As a child, Sara Cropp was a Girl Scout herself, first as a Daisy and then as a Brownie. She then switched to 4-H, because in the rural part of Upstate New York where she lives, 4-H was more popular. Growing up, Sara babysat regularly for a diverse group of kids. When she went to college where she studied Occupational Therapy (she is now a Certified Occupational Therapy Assistant, or COTA), Sara found a job as a provider who went into the homes of children with disabilities who required assistance. One of these children happened to be a Girl Scout. Sara accompanied this child to Girl Scout meetings and soon became active in the troop. As Sara’s daughter entered kindergarten, Sara realized that aside from 4-H, there was not much for local kids to do in their rural community. Sara reached out to a local Girl Scouts troop only to find out that it would not be continuing the next year. She took on the leadership role and that year, she started off with fifteen girls, including her own daughter.
Now, 10 years later, Sara continues supporting and inspiring young girls in her Wyoming County, New York home as a Girl Scout leader.
What inspires you to volunteer?
I enjoy taking my skills and using them to empower our girls. My biggest desire is to see them succeed. I love seeing the “aha moments” when they realize, “I can do this!”. I enjoy helping the girls grow into the next generation of leaders and I’ve seen this happen as the older girls in our troop have been with me since kindergarten and they have blossomed into amazing young women.
Describe your volunteer role with the Western New York chapter of Girl Scouts of Western New York, Oatka Valley Service Unit.
I have been a Girl Scout leader for over 10 years. I currently run two Girl Scout Troops in Wyoming County, New York. I have one troop of girls from grades K-3 and another troop with girls in grades 10-11. We combine troop meetings and activities when we can to allow the girls to grow and interact with each other.
I am the Attica troop coordinator and am responsible for recruiting new girls and informing leaders of any needed information. I have planned and ran a Thinking Day event for our service unit as well as numerous Journey in a Day activities. I often plan day camps for our area as well. I am responsible for managing the various cookie, nut, and candy sales we do for the year and I act as treasurer for both troops. I also organize outings such as going to the Challenger Center. My troops have gone to the science museum, Rock City, Urban Air and various local parks.
What’s been the most rewarding part of your work?
I love seeing the girls grow. It’s very rewarding to see the girls take projects through to completion. The older girls have their own meeting which is followed immediately by the younger troop. The older girls help model behaviors, demonstrate color guard movements and set an example on how to act during an emergency situation. They also help the younger girls with learning and they help me with logistics.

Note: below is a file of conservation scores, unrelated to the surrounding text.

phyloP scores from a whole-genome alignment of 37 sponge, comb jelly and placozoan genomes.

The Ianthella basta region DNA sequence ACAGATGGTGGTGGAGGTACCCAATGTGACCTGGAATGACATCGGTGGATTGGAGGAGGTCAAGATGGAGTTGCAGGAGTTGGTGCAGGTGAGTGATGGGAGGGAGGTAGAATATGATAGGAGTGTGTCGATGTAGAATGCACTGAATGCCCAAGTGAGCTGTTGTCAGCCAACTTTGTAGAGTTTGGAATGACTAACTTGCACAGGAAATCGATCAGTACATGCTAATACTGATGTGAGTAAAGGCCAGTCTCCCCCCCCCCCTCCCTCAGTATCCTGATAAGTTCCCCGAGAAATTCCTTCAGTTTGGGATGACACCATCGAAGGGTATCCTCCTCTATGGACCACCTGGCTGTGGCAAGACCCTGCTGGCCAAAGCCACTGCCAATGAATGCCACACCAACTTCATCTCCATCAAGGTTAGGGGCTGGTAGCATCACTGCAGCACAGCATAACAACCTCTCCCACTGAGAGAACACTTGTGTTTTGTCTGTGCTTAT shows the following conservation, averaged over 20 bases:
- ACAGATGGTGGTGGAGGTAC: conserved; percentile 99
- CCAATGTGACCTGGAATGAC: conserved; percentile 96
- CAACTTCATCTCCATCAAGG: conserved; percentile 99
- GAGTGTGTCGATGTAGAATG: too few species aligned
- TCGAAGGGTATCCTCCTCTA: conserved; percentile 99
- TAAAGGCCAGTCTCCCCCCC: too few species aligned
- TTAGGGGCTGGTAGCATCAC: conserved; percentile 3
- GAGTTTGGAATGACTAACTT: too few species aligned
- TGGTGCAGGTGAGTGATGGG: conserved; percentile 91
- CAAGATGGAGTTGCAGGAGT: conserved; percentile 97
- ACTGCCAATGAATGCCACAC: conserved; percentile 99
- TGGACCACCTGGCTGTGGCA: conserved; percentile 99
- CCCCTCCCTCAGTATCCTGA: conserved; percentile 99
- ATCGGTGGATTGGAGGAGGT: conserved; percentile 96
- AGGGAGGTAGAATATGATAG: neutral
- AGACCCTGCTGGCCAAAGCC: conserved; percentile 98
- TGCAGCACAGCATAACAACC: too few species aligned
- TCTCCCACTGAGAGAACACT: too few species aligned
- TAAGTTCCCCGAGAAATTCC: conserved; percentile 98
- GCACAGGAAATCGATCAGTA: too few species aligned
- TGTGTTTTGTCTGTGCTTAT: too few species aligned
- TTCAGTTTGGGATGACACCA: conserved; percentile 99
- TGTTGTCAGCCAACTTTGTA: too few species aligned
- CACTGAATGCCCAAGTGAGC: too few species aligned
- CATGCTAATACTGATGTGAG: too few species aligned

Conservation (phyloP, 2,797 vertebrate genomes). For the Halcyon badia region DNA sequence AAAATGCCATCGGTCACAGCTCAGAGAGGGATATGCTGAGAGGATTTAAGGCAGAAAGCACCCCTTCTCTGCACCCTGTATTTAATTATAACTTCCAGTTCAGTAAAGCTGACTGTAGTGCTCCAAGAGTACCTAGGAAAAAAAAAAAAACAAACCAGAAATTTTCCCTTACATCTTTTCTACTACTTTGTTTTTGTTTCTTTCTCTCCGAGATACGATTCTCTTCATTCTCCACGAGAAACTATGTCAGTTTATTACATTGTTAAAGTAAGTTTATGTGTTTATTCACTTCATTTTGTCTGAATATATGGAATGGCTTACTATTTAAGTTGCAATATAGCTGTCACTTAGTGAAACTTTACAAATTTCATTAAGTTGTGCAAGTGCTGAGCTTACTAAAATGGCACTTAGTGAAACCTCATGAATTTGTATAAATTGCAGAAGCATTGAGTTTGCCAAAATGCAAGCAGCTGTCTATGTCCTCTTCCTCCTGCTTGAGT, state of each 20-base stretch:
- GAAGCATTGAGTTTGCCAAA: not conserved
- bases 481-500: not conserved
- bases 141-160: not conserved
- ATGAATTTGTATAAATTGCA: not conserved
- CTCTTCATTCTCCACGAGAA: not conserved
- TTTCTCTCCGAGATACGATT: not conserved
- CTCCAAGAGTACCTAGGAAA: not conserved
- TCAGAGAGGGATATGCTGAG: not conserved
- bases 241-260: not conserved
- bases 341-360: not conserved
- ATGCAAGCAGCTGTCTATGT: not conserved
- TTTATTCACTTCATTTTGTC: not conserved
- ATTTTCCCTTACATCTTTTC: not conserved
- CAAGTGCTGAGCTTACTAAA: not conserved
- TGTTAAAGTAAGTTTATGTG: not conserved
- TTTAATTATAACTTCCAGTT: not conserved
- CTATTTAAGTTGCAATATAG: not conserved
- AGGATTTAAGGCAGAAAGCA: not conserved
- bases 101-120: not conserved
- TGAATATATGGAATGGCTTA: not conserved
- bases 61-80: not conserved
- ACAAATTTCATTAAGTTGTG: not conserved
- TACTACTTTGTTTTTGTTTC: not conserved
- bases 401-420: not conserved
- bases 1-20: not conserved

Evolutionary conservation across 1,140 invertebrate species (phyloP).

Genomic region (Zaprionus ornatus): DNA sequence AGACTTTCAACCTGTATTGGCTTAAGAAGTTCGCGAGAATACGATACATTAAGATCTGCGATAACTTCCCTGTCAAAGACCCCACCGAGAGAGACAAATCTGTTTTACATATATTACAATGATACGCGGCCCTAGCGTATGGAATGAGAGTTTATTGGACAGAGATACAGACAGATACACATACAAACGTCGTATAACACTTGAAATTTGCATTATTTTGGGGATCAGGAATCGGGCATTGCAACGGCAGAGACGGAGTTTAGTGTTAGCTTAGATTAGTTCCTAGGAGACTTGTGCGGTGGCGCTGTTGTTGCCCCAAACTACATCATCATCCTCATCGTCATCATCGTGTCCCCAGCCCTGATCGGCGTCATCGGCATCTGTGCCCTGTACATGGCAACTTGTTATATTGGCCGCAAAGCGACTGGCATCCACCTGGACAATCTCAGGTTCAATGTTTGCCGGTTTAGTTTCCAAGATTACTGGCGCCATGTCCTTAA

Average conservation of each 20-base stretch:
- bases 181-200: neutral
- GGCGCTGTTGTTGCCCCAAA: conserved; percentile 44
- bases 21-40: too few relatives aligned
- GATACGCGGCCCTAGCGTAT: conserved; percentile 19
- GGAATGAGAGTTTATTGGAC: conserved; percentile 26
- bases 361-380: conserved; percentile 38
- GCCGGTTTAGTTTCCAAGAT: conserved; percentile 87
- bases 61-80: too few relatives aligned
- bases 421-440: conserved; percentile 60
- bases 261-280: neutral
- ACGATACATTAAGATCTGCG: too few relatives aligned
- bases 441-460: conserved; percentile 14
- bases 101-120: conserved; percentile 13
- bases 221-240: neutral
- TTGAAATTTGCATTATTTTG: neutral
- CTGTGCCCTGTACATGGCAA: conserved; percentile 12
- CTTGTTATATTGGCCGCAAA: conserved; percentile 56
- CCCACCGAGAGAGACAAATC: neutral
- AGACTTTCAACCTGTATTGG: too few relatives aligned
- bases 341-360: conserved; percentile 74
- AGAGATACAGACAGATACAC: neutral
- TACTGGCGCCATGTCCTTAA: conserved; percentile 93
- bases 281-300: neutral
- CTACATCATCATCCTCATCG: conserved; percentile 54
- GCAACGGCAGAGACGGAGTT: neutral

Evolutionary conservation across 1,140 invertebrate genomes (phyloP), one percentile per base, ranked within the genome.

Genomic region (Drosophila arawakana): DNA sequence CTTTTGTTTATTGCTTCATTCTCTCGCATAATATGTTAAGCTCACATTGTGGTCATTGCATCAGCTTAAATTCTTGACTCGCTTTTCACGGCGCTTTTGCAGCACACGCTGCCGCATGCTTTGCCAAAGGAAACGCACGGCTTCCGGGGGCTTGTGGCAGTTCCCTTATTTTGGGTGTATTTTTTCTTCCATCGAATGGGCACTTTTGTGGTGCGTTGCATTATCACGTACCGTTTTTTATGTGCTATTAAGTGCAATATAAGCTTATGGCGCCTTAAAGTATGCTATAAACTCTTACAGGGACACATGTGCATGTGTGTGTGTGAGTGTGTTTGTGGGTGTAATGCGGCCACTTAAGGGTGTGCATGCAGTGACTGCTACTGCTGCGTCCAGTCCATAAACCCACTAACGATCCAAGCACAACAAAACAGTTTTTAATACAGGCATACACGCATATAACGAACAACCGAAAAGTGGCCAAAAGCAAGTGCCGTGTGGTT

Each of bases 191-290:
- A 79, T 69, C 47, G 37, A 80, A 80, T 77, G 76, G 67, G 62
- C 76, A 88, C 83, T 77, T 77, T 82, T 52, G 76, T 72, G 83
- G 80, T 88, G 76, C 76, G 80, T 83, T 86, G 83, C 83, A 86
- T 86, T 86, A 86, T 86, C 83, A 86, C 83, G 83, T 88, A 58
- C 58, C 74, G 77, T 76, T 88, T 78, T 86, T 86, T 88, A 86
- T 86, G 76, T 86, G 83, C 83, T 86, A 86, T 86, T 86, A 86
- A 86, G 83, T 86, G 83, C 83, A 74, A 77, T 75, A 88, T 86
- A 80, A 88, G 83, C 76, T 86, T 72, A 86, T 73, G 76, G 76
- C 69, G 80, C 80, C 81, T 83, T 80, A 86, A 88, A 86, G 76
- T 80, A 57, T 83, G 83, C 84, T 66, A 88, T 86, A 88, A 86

Younger girls learn about space, basic first aid, making posters for cookie booths, participate in a family heritage presentation, Thinking Day where they learn about our country, and everyone enjoys an Easter egg party.
Older girls also participate in Thinking Day, but what is most rewarding to me is teaching them about budgeting, planning, outdoor safety and other practical skills.
What have you learned through your experiences as a volunteer?
Overplanning is never a bad thing. Being overplanned and over prepared takes a lot of energy and effort but it makes everything run a lot smoother! I have learned how to manage different personalities. We’re all different and do things differently, but we still have to get along and work together.
Are there any future partnerships, programs, or events that you are excited about?
We are currently working on setting up day camps, including coordinating volunteers, and reaching out to the community to invite kids into the camp from the community who are not in Girl Scouts. It’s a fun week of hands-on activities. About 40-50 girls from kindergarten to high school attend these day camps.
Why is it important for people to get involved with causes they care about?
Knowing there’s a need and not doing anything is a disservice to the community. In our rural community, there’s not a lot for kids to do. Kids need to be part of something bigger. You need to see where there’s a lack and put your skills to work.
What do you want people to learn from your story?
We’re all different and that’s good. The world would be boring if we were all the same! Think for yourself, be you, don’t mask for anybody, and then you can shine and do wonderful things.
Do you want to make a difference in your community like Sara? Find local volunteer opportunities.